He had read all about it, of course, and all the sacrifices that had been made, all the lives that had been lost, but he thought back to that day in May 1945 and it put his current situation in perspective.
Shakespeare had lived through troubled times, that he knew, but he remembered the day that he had first read about the war that had been so destructive and so viscious. It was still in his future, as well as the past, such was the nature of the situation that the Bard found himself in, and he was horrified by the atrocities.
London looked far different to how he knew it anyway, but he looked at pictures of the rubble, of homes destroyed and Shakespeare thought back to his own lodgings in Southwark. His time was a far different period, that he knew, but was that destroyed over those six years, he wondered, or did it stand tall amongst the wreckage of the surroundings?
Shakespeare’s interest in the future had proved sobering when he read what was to come. In ten years he would shuffle off the mortal coil and he had seen when his wife and daughters would pass, and that he would leave no ancestors to walk on England’s fair land, but it paled in comparison to those years he had read about, and the lives that would be lost.
In the six or seven weeks since he had been in Chicago, time had passed differently for the Bard, and he had lost track of how long he had been confined to the house, but he knew that it mattered not one iota when placed side by side with the sacrifices that had been made by those that came after him, or was that before him?
He never understood that bit.
Shakespeare cast his pale blue eyes over the black and white footage that played on the laptop in front of him but as the tears began to flow, he also felt optimism running through his veins.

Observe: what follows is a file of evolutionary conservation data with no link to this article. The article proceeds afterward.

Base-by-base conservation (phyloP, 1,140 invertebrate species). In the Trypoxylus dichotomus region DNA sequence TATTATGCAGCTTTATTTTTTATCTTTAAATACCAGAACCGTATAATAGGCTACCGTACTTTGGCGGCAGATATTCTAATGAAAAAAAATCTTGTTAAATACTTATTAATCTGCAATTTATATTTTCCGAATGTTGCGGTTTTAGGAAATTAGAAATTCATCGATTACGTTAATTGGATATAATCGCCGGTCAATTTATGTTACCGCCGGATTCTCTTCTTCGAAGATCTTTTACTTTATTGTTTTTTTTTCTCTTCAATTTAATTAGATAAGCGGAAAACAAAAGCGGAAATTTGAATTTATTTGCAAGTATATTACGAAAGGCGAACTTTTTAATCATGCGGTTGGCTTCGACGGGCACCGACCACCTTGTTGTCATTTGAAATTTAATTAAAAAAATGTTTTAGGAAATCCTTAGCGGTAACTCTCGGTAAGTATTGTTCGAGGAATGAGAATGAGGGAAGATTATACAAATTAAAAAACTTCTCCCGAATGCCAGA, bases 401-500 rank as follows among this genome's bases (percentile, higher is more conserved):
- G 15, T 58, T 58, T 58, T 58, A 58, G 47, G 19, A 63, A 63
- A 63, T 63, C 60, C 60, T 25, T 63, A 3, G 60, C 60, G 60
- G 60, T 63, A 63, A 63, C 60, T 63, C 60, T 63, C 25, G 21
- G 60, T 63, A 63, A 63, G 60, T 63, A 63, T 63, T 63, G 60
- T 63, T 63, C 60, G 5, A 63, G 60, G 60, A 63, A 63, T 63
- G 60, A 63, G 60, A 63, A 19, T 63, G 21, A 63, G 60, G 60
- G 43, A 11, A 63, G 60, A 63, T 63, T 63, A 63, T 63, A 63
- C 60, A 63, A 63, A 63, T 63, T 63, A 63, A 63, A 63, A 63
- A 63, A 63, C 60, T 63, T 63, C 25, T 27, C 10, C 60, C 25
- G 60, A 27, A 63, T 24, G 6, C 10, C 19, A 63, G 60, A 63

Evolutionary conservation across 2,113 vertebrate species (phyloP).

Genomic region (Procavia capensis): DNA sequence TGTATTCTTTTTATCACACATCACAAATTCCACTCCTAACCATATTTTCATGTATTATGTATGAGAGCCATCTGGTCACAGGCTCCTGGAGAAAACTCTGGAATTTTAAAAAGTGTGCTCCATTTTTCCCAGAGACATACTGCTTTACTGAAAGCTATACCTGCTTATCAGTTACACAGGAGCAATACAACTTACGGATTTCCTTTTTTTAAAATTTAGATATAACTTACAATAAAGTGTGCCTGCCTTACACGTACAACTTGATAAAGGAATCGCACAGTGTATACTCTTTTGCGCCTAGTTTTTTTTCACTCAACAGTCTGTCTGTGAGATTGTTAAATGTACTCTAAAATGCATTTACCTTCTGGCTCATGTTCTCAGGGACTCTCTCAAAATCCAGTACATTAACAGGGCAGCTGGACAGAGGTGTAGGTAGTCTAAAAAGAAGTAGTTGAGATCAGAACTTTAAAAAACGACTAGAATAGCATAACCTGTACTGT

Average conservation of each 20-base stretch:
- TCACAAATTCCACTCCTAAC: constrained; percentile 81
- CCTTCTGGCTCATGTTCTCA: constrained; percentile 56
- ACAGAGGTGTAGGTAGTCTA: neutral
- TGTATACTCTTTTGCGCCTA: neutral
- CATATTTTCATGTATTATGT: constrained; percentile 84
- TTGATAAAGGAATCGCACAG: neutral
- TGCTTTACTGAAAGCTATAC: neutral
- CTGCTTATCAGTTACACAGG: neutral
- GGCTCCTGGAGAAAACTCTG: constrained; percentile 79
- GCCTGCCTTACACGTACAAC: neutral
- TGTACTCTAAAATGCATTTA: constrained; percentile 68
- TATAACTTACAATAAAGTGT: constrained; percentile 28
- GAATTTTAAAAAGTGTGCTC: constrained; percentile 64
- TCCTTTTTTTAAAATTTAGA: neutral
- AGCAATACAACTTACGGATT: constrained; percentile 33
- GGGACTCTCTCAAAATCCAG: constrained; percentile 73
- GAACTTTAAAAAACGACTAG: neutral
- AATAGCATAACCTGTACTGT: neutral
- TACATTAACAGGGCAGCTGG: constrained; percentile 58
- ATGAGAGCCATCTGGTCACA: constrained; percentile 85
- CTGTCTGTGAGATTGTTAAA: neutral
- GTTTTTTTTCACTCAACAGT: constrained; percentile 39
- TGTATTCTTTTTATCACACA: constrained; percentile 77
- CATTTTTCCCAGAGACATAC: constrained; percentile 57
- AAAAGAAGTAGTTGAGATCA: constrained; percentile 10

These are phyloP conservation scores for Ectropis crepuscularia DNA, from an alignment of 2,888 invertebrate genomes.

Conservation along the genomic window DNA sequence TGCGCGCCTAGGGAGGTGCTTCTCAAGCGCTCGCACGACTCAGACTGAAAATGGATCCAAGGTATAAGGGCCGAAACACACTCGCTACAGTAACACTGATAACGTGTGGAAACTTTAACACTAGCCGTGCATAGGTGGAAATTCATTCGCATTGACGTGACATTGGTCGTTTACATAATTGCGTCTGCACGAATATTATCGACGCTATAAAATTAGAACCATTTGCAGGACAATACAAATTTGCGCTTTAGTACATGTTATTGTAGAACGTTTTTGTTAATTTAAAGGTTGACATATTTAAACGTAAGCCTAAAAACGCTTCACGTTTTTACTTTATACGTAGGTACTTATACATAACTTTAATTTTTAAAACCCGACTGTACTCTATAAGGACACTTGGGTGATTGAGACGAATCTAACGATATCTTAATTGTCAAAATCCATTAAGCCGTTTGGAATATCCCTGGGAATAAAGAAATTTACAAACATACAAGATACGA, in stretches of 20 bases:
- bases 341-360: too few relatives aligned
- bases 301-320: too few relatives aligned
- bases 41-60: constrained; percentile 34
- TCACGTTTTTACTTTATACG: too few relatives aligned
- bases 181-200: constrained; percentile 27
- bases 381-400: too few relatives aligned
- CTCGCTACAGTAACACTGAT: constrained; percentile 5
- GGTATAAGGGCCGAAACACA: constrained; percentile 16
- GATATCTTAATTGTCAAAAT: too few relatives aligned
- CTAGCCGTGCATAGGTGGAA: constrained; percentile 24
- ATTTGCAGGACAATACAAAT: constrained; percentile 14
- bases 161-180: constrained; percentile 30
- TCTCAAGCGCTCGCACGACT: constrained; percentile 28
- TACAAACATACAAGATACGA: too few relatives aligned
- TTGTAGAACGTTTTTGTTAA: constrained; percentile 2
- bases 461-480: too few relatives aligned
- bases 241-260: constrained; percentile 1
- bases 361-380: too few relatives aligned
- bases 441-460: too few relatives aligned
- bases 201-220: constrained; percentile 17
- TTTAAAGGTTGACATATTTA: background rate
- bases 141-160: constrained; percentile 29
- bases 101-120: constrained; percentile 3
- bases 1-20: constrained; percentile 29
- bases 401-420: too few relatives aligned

Too often had he seen, experienced and read about the evil that men do, but as he watched a black and white picture of the Dover coastline magically transform into a colorful landscape, hope washed over him.
For six long years, countless people on his fair isle had been bombarded but they never gave up, never gave in, and one day they had met again, they danced and drank and smiled and laughed again, and Shakespeare knew that what he was going through was so insignificant compared to what had passed before. He had been asked to stay in the house to protect himself, and he had experienced rough days when he found cabin fever setting in, but it was only for a fraction of the time that the World had lived in fear 80 years before.
If those people, those wonderful, unbreakable forebearers of England, had manged to smile after six long years then what was staying at home for a few weeks?
He thought about his family and his friends on a daily basis, and when he would see them again, and he thought about England, the blessed plot, that never did and never would lie at the proud foot of a conquerer. As Shakespeare looked upon those White Cliffs, he knew he was lucky for the world he was living in, his family and peers were still alive and that, at the end of it, they would, someday, meet again.